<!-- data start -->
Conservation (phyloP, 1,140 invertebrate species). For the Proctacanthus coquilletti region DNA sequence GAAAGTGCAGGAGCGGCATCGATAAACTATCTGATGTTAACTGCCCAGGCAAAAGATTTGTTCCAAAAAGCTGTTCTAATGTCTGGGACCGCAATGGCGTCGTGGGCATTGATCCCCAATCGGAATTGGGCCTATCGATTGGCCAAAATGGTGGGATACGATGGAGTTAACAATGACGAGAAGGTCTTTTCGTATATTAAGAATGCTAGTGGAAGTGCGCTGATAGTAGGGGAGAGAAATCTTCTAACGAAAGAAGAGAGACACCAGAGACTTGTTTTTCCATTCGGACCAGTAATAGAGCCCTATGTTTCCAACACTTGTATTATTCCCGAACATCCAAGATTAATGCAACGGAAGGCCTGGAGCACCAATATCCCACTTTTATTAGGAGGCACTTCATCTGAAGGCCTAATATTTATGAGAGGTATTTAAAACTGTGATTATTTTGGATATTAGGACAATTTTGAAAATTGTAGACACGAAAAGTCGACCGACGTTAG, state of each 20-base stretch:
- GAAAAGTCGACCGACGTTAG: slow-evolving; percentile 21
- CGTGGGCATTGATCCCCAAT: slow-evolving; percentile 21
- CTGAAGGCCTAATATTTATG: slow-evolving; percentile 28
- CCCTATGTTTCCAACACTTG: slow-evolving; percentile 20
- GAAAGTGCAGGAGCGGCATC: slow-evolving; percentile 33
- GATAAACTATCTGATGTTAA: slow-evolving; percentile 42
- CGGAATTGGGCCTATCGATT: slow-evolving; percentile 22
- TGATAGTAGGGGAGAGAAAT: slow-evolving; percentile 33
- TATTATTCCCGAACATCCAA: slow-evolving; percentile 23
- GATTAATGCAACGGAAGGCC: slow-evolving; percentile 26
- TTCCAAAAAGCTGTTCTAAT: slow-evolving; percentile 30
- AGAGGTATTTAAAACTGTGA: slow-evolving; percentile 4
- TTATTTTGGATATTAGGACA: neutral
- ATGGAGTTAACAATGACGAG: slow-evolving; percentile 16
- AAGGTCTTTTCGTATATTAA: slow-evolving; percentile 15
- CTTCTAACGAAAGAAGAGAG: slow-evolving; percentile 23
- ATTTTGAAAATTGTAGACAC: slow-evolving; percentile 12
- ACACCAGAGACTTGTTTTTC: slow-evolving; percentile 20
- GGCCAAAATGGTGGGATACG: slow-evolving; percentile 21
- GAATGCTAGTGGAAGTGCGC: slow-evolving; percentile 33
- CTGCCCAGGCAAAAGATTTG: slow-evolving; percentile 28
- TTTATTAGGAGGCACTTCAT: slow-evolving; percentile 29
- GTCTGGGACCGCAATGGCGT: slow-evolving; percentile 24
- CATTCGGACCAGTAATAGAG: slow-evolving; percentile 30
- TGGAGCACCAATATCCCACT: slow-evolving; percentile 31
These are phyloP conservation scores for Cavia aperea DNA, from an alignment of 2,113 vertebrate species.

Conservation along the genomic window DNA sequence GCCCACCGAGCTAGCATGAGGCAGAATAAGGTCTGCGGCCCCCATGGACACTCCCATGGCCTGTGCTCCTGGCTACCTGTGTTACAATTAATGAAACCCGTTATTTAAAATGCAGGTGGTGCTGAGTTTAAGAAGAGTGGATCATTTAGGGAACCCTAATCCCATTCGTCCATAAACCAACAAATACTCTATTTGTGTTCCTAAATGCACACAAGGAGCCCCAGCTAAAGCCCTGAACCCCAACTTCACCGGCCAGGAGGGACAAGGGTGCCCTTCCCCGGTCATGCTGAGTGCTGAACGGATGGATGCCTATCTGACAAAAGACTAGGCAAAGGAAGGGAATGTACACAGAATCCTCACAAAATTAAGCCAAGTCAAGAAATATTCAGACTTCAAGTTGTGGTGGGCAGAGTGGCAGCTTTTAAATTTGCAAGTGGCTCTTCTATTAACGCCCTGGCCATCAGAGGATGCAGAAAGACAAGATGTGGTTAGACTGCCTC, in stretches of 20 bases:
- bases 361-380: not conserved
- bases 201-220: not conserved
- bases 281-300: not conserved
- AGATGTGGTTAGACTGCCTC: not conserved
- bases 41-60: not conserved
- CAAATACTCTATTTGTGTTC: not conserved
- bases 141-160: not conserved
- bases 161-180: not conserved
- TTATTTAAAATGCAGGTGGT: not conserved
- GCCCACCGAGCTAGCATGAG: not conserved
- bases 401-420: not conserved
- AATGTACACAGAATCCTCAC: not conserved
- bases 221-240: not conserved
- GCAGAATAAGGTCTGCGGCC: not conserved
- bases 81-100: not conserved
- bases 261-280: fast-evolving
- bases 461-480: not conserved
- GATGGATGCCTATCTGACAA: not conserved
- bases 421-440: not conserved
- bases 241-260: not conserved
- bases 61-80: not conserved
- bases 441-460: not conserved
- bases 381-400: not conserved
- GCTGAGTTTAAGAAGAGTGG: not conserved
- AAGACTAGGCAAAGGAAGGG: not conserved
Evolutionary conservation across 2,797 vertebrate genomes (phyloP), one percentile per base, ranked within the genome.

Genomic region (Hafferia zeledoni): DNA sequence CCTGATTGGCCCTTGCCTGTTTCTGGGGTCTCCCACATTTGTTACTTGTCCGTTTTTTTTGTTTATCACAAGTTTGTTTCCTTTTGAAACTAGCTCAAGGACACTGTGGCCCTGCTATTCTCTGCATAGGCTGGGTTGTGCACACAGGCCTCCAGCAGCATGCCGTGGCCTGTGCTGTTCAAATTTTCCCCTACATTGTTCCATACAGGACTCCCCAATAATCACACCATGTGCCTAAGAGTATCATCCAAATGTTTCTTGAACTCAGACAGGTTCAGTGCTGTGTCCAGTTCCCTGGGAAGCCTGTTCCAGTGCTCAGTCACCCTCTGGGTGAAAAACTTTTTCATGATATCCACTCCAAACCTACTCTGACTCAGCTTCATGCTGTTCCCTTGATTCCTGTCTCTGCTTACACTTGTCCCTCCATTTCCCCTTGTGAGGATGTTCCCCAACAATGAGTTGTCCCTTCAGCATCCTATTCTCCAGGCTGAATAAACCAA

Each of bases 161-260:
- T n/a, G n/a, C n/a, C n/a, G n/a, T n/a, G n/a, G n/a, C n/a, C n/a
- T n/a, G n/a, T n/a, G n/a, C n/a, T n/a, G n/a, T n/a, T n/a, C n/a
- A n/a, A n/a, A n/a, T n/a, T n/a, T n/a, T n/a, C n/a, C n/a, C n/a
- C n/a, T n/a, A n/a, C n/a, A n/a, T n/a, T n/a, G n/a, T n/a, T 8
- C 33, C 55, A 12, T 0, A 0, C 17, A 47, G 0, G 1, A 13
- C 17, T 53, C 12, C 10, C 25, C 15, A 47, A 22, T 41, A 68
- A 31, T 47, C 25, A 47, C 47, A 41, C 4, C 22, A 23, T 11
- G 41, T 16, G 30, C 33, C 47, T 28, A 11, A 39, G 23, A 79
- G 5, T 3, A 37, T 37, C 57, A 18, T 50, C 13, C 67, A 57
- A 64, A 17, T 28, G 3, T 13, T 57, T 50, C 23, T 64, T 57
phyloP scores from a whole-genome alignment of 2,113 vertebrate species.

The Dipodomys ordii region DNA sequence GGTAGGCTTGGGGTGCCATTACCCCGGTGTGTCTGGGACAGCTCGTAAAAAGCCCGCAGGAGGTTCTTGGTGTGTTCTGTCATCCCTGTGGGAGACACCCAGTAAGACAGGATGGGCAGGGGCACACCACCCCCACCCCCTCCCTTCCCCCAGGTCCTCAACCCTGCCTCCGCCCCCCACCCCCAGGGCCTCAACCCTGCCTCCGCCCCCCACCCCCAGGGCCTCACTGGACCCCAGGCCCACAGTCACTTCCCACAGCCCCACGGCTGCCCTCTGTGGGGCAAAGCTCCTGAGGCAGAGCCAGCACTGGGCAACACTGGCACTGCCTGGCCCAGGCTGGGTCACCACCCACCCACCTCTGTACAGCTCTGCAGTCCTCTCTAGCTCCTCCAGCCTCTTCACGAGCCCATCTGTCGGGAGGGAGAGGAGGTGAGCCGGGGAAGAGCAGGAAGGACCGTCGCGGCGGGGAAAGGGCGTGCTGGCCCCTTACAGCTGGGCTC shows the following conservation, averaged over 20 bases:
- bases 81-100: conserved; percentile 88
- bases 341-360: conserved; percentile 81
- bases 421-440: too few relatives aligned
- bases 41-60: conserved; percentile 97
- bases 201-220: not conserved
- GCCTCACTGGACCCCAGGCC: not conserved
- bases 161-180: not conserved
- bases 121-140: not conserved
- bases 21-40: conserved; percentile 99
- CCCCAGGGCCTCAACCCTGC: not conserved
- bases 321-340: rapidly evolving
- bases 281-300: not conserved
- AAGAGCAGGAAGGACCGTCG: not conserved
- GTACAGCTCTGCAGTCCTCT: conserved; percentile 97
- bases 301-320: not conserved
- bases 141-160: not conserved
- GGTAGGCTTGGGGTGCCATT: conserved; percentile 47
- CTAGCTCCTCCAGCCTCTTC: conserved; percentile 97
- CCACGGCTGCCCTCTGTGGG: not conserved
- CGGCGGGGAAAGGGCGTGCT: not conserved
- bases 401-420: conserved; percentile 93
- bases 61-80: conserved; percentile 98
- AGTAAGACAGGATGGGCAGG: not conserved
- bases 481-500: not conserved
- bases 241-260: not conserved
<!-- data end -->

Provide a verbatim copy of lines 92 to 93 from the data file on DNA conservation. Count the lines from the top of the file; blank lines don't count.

- bases 481-500: not conserved
- bases 241-260: not conserved